Don’t buy the ENCODE hype

Much has been made of the claim in one of the new ENCODE papers regarding the demise of the concept of “junkDNA” and the claim that 80% of the genome is “functional.” However, even members of the ENCODE consortium seem to be backing off.  One of them, Max Libbrecht, when asked about the 80% figure, linked to this article:

ENCODE says what?

which has a great summary of the research pertaining to ‘junkDNA’ and explains how/why the claim of 80% of the genome being “functional” is at best a stretch.

 

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Pertinent – and timely – quote

“There is a cult of ignorance in the United States, and there always has been. The strain of anti-intellectualism has been a constant thread winding its way through our political and cultural life, nurtured by the false notion that democracy means that ‘my ignorance is just as good as your knowledge.’” – Isaac Asimov

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Biology Major Anthony Sassi wins award for research poster presentation!

via Norwich Announcements:

Anthony Sassi, a senior biology major from Norwich University conducting research with Prof. Natalia F. Blank, was awarded Best Poster Presentation at the third-annual Northest Undergraduate Research Development Symposium (NURDS). This National Science Foundation-supported conference promotes scientific exploration through peer collaboration. It was held March 5-6, 2011, at the University of New England’s Biddeford, Maine campus.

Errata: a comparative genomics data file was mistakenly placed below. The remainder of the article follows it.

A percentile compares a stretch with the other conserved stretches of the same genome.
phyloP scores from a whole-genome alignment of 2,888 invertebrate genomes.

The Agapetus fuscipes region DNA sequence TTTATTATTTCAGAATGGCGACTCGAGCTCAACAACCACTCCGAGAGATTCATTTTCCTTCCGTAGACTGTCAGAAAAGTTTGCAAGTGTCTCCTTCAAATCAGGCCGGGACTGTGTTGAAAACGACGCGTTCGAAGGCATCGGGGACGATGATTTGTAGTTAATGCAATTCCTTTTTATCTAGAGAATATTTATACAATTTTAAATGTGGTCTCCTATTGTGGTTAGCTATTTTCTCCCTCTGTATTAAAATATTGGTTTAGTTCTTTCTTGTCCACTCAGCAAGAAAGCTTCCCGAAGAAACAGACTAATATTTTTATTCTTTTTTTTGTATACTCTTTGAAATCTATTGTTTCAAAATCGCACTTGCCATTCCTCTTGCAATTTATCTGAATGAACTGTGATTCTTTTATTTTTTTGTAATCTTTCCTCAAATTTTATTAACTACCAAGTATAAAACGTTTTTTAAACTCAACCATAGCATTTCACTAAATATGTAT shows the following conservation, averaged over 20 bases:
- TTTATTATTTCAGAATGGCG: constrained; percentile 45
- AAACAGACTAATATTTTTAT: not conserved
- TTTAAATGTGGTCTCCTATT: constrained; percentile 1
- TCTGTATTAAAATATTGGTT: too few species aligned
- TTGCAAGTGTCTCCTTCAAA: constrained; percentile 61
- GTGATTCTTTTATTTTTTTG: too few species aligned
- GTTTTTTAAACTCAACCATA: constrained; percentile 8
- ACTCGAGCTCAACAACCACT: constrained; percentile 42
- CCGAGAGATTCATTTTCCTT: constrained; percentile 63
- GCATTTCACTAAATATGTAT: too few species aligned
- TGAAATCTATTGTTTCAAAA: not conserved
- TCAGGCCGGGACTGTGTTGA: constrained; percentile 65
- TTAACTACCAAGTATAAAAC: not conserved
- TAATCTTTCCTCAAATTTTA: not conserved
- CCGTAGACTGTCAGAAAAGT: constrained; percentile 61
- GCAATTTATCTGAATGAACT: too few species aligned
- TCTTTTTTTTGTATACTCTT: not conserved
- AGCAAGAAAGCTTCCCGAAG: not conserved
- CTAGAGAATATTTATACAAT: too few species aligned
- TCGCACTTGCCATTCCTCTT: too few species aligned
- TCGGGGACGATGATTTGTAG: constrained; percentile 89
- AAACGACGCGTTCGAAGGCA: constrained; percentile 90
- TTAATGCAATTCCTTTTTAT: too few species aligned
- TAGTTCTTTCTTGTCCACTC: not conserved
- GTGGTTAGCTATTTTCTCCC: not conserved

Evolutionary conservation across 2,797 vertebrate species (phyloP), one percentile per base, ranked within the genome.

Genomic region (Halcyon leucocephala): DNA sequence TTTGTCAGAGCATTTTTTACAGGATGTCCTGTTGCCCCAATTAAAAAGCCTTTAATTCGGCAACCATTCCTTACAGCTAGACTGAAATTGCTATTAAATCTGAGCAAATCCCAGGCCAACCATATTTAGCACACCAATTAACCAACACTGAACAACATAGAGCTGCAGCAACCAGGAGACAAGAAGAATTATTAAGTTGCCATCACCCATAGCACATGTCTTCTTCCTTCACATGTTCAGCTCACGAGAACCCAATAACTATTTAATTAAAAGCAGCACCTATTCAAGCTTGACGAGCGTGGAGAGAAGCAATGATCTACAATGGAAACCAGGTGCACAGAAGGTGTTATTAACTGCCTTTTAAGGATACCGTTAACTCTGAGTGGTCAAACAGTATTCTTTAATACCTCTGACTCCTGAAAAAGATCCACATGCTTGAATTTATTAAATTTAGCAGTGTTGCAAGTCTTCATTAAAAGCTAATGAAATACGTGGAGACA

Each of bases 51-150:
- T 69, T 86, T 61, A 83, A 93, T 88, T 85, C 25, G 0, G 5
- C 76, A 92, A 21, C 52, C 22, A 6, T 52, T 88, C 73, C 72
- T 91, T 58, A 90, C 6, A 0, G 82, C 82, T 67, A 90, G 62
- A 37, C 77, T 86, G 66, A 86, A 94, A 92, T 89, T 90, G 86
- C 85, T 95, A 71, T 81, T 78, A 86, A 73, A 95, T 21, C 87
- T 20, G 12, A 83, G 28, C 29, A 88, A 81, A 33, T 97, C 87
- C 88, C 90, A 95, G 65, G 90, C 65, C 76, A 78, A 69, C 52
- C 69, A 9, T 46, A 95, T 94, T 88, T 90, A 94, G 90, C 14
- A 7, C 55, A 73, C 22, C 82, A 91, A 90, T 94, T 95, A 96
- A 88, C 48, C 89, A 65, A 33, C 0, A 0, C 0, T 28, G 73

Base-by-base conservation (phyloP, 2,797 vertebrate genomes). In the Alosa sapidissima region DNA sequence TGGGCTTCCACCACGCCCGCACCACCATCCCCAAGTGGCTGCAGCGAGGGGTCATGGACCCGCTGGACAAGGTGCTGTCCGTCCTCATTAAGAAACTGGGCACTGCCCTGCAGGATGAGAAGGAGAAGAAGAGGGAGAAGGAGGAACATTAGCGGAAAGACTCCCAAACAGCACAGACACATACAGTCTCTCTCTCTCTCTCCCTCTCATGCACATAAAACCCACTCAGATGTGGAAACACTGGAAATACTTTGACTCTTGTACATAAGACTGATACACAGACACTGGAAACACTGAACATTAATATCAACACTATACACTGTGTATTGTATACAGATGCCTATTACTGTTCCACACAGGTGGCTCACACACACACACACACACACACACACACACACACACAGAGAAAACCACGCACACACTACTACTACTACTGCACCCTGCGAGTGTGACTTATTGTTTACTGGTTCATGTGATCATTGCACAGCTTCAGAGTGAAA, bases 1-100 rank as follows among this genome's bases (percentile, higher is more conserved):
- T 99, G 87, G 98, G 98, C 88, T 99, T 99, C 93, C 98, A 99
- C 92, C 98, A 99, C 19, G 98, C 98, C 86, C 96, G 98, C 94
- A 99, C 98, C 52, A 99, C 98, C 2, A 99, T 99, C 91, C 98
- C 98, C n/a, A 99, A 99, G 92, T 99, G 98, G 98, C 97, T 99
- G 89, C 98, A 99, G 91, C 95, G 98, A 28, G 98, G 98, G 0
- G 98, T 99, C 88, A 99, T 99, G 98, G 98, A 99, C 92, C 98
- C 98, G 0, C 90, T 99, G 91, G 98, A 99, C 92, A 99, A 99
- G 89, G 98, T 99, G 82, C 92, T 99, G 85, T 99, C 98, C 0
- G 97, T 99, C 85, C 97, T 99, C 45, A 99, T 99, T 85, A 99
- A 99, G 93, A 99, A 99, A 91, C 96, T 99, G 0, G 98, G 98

Sassi presented a research project entitled: “Synthesis of Chiral 1,2-diamines via Asymmetric Addition of Organolithium to 1,2-diimine. A  Mechanistic  Study.” 

The NURDS symposium featured research projects by undergraduate students from the New England region and Atlantic Canada. Nearly 170 students from 42 colleges and universities presented projects in the area of marine biology, medical biology, ecology, evolution, geology, biochemistry, chemistry, physics, environmental science and others. 

Sassi expects to graduate in May and is evaluating graduate programs.
Congratulations, Anthony!
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BI 215 Human Anatomy and Physiology I Summer Session I

There are still several spots left in my Summer Session I (May 31-July 1) BI 215 A&P I class.  The schedule looks overwhelming – M-F, 8-12, however, that is to allow for flexibility, as I typically attend a meeting or two over the summer.  That is, the class will NOT meet every day from 8-12, usually 4 days a week, 8:15-11 or so, depending on whether or not we are doing labs. 

It is a fun class in a relaxed atmosphere!

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